Feeling a little more confident with the dry fly up to snuff we headed to my favorite type of water for our last hour and a half – flat, gin clear, dry fly water. I didn’t think there was any way this beetle would continue to be effective, and yet again I was wrong. As we worked our way along the bank, I spotted a fish holding behind a rock about 10 feet out from the bank. Not wanting to disturb the fish by getting into the water, I simply pulled some line off my reel and plopped the beetle straight down onto the water surface with a tightline nymphing style cast. I watched in disbelief as a trout I hadn’t even seen moved off it’s holding position 8 feet away charged at this beetle and took it in a swirling spray. In my excitement, I set the hook too quickly and missed the fish. Bummer. This was the first “lateral line” take I had ever witnessed. It was so cool to watch the predatory instinct of a big trout in action.

After this encounter we made our way into the water, and began working upstream with 40 to 50 foot casts to avoid spooking the fish. Nick exited the river on the opposite bank while I continued to try and work a few fish that were holding behind rocks. It wasn’t long before Nick told me to pick up and come to join him because of a monster fish. We have coined them “donkey kong” class trout. After joining Nick on the bank and sighting the fish, I made my way back downstream about 40 feet before re-entering the water. Nick relayed the fish’s movements and behavior to me as we tried a few casts. With time fading and my hope as well, Nick called in a new casting location, and I dropped the fly on the water with a nice beetle “SPLAT!” This got the fish’s attention, and after about 10 seconds of drift, it smashed the fly. This time, the hook set was good, and the fight was on. Following a mellow 10 minutes battle, we landed this awesome “donkey kong” class rainbow trout at 8:07 pm.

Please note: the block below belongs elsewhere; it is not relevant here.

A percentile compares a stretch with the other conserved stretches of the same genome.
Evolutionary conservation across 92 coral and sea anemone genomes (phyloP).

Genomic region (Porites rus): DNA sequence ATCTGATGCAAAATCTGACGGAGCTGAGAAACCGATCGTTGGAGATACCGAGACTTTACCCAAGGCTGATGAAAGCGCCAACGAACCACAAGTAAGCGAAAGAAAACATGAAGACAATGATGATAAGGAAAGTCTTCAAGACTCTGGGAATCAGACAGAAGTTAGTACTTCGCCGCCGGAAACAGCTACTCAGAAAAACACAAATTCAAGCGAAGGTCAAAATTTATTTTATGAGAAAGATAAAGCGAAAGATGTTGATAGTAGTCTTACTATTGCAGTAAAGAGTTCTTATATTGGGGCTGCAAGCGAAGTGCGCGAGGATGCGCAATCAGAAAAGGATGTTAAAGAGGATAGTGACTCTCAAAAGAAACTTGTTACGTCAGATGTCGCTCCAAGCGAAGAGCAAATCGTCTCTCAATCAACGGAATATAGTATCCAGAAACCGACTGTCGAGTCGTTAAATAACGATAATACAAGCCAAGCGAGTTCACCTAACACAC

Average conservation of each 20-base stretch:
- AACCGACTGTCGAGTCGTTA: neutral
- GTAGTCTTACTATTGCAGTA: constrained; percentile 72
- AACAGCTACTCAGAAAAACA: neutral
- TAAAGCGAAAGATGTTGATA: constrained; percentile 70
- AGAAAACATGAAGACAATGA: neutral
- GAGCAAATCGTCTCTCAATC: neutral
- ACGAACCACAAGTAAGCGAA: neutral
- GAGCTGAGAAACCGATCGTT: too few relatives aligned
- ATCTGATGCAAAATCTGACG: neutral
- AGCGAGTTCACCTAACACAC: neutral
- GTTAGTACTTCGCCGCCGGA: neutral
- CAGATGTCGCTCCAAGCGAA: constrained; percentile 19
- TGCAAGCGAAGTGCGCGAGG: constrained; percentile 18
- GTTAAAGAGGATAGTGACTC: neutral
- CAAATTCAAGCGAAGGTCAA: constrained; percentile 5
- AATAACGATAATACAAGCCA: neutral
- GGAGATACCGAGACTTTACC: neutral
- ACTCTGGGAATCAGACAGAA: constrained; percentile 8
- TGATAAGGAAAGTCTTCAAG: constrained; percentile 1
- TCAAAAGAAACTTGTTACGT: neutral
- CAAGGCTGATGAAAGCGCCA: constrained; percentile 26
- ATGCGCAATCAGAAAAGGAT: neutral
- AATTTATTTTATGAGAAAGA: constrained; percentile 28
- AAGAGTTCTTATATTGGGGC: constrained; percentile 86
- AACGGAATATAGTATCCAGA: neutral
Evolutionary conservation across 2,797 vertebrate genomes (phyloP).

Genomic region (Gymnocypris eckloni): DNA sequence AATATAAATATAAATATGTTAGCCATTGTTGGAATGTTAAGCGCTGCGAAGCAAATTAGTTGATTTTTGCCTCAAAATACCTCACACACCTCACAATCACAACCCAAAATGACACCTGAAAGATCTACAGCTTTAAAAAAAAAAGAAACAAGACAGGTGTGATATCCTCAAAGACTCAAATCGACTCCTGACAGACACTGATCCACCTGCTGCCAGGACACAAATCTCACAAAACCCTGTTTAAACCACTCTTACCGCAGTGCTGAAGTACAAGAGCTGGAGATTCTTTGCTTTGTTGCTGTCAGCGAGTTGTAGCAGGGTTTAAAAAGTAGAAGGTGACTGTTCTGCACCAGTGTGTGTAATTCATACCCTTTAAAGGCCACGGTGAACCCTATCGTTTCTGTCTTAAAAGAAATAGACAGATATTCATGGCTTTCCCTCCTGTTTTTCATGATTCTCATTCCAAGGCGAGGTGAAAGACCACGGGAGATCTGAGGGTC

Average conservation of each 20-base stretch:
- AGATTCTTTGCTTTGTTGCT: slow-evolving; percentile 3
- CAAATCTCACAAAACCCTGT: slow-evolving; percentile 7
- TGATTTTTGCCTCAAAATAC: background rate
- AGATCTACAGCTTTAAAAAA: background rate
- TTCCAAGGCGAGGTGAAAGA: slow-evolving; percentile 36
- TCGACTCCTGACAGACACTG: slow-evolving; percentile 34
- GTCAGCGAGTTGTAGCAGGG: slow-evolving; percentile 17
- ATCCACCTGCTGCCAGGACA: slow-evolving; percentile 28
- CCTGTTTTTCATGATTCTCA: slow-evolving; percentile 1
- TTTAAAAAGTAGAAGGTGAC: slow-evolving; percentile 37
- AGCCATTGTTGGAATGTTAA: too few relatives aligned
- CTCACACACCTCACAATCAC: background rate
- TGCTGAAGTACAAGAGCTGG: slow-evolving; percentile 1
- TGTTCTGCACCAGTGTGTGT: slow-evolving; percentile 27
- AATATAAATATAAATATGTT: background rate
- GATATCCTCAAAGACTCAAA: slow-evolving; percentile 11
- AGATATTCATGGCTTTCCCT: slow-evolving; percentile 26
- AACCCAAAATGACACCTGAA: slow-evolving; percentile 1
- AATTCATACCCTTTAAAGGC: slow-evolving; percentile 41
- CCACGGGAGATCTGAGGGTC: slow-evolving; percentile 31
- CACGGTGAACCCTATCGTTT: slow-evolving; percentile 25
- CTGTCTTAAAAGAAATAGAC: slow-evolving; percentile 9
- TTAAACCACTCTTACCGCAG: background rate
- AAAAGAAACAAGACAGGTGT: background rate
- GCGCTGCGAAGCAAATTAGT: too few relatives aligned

These are the days I enjoy most on the water. Things seemed to build in crescendo all the way until the very end. Literally everything I learned on the water throughout that day culminated with this final fish. It was a special moment on a special river. I hope you all also enjoyed your own special moments these weekend – after all that is what trout fishing is really all about.

A Day Drifting with Dad

There aren’t a ton of certainties in life, but one of them is that you get a finite number of days to spend with your parents. Some people don’t even get that, so if you are blessed enough to get time with your parents you are obligated to make the most of them. That’s one of the things that brought me to fly fishing. My Dad and I spend a lot of time outdoors together when I was growing up – fishing, hunting, camping. These things were a ton of fun, but hunting was something that just never became mine, and life with it’s busyness has a way to carrying us away from the priorities we often fail to recognize.

Fly fishing was something that I had always thought would be awesome to learn how to do. So when my Dad picked up a fly rod about 3 years ago I thought to myself, “maybe this could be the thing that we do together.” Last summer my Dad invited my brother and I on a trip to Yellowstone National Park to fly fish together, so in July of 2013 I walked into the Orvis store and bought a beginner’s package. Over the past 8 months, fly fishing has become mine and my Dad’s thing. We spend a lot of time together on the water now, learning together, suffering together, being frustrated together, celebrating together – fishing together.